The Art of Love

March 27, 2012
By Iriss BRONZE, La Center, Washington
Iriss BRONZE, La Center, Washington
3 articles 0 photos 3 comments

Favorite Quote:
We see everything through a glass, darkly. Sometimes we can peer through the glass and catch a glimpse of what is on the other side. If we were to polish the glass clean, we'd see much more. But then we would no longer see ourselves.

If love and hate were a painting on your wall, they’d be in my trash can. After all, they’re just emotions, and emotions are just color; love and hate are really only chalky, dull grays--and you might tell me they’re important, because without gray, there can’t be depth in a painting, but I wouldn’t believe you. Because of this: I made a choice this morning. Do you want to hear it? Should I say it out loud?

I’m done with emotions. I’m done with color. I’m done with you.

Can you even hear me? I’m yelling, but you’re not noticing. You’re focusing on that canvas; the blank one, that you’ve say you’ve been working on for weeks. But all you do is stare, the colors on your pallet in whole globs, untouched, cracked, dry.

If I had to write my life out on ledger lines, it’d be brown. Everything muddled together into one long sentence, but you wouldn’t be able to read it. No one would. Because my handwriting is no more than an inadequate scribble.

Your hand is moving towards the canvas now, but it holds no brush. Why can’t you hear me? Why won’t you look me in the eyes?

I remember when you could. Oh, I do. And your eyes–they were so beautiful. Dark and brooding, two perfect orbs under thickset brown eyebrows. You used to pick me up and twirl me around when you greeted me, so that the world blurred into a million specks of color, but your face was always solid. Then you would put me down and kiss me, and for a long time, I could get lost in the sound of our breathing, and the red inside my eyelids, bright from the sunlight. You loved my eyes. More than anything–sometimes, you would paint them on canvas. But you could never get the blue quite right. It was always slightly off–maybe mildly whiter, too dark, too green, or too silver. Simply not a blue blue. My blue, you called it. Don’t you remember? On that day that we sat by the lake by my house? You and I sat there, looking into the water, and you said to me,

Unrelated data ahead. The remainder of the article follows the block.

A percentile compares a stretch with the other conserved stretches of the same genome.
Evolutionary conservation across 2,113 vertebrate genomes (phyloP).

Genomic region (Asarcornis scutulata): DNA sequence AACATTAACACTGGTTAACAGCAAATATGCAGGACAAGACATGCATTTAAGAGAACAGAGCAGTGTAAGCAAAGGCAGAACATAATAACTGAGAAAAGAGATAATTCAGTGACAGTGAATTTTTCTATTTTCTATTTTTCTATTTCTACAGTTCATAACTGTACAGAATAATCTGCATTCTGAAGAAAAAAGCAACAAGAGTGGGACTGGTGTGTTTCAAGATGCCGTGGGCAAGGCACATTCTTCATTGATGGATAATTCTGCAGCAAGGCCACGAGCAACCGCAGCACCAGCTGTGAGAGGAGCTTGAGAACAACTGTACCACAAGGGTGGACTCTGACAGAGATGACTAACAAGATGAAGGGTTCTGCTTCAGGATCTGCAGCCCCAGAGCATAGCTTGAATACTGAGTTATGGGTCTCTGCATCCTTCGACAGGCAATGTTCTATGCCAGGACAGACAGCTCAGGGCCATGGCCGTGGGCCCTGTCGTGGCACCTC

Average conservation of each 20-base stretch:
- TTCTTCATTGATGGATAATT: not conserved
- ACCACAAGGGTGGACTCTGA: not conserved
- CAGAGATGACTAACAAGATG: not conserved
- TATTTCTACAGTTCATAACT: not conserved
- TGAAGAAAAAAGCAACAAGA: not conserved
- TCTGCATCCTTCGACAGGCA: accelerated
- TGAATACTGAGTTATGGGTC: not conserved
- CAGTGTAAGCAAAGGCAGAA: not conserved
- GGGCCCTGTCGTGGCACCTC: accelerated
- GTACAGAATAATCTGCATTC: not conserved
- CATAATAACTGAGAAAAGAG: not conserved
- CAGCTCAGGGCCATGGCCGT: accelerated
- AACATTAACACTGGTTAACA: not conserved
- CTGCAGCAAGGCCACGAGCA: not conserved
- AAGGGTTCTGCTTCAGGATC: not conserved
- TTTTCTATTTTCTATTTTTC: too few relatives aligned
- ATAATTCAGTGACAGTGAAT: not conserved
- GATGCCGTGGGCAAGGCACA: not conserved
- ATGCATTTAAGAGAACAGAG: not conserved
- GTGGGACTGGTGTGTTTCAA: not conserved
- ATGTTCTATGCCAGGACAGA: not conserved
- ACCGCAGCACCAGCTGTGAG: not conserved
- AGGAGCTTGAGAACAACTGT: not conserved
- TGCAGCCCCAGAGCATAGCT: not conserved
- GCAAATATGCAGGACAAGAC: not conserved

“It’s simply not your blue, is it sweetie?”
“My blue?”
“Your blue. The blue of your eyes. That elusive, innocent shade that makes your face so shocking.”

Blue, you later told me, is the color of serenity. It can lull you into a dreamy state, can make you see things from a different point of view. Blue is the color of the sky, and of the water. Blue is the color of Forget-me-nots. Blue is the color of my eyes, so why don’t you gaze into them? You’re suppose to. It’s part of the whole romantic relationship. But are we really lovers? Just because you have “In a relationship” posted on your Facebook status, does it mean that we’re “in love”? And what’s love, anyway? It’s certainly not you gazing at an empty picture, and me standing behind you, fading into the background, silently yelling, screaming–begging you notice me.

But now I’m getting off course.
My point is, I’m dumping you. I’m never coming back. You can find some other girl to make you happy. Maybe she’ll have empty eyes and no brain, so that you won’t have to worry about her feeling lonely, unloved. I’m sure you wouldn’t have to worry anyways; is there any room in that pinched noggin for thought outside of your work?

I’m walking away now. Goodbye. I won’t look back.

This is your last chance, kid. Your. Last. Chance.

Here I go. I’m stepping away from you. Do you hear my footsteps?

Fine. One more chance. I’m looking back, so hear me now, this is your last–

What are you doing? Your reaching into your bag...the one I made for you. I didn’t know you’d kept it; and even if I did, I wouldn’t recognize it; it’s stained with various colors. It use to be red. The so-called color of love-- and passion.

You’re holding a white tube of acrylic in your hand, you’re twisting the cap, the paint is spilling onto the pallet. I can’t see what color it is-- your broad shoulders are blocking the pallet from view. You still haven’t noticed me though, so what’s it matter?

I’m going. Goodbye. Farewell. Au revoir.

The sound of cars is growing louder. I’ll take a short cut down Mont street, and take the bus back home.

The seats of the bus are hard, with foam oozing out of the cracked plastic. I’ve gotten too use to the comfortable seat covers in your old beat up Honda. No matter. The hardness, the smells, they’re starting to bring me back: I’m starting to see reality.

You won’t be there for me when I wake up tomorrow morning. I’ll never taste your wonderful scrambled eggs, never see the pictures you’ll paint. It’s okay though. It’s a good thing. You’ve hurt me, and now I’m healing. I was in ICU there though, for a while.

Maybe the bus window is grimy. But I can’t help casting one last look at you, sitting out in your front yard, back to me. And I almost gasp, but there’s nothing I can do. I saw one flash, and that was enough to make me want to go back. But I can’t now; not now, because the bus has pulled away. I can’t see you anymore.

But I know.

You’re painting your canvas.

It’s my blue.

The author's comments:
This is a revised version of the original I posted a few months back. Opinions and suggestions are what I'm looking for--this piece is still a work in progress, and I'm always seeking ways to make it better.

Similar Articles


This article has 0 comments.

Parkland Book